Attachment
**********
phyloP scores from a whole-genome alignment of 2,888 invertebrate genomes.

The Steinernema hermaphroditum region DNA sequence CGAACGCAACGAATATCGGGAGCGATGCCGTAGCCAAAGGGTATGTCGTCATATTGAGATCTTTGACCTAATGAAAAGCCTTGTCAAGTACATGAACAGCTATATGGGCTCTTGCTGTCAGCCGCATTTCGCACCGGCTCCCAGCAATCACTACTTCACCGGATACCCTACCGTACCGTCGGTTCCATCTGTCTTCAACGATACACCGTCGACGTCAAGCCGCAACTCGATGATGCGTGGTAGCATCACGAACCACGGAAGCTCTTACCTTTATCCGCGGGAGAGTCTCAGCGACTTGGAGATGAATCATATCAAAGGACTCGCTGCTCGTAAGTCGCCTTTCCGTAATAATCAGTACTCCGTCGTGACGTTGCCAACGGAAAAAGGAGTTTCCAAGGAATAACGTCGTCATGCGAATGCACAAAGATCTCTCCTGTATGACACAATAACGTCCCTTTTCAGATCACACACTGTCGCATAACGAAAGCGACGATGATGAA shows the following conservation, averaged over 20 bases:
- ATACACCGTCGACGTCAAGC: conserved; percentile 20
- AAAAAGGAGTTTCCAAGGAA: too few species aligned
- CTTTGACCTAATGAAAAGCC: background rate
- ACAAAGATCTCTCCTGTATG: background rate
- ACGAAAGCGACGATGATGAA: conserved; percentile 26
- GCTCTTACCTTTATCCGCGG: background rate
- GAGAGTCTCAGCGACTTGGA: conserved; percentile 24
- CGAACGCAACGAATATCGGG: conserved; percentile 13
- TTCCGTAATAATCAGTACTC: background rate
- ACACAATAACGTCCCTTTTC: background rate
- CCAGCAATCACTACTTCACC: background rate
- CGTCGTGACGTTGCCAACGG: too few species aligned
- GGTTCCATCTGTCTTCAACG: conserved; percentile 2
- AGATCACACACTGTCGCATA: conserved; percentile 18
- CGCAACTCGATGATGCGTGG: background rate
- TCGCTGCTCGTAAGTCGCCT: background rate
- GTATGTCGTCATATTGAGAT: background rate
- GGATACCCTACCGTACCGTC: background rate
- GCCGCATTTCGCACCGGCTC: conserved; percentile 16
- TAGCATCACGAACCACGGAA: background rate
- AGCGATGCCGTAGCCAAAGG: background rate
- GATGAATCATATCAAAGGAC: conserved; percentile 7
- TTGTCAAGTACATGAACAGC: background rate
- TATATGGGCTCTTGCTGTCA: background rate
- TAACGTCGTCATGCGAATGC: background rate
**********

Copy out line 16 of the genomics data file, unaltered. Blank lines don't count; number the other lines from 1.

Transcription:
- AGATCACACACTGTCGCATA: conserved; percentile 18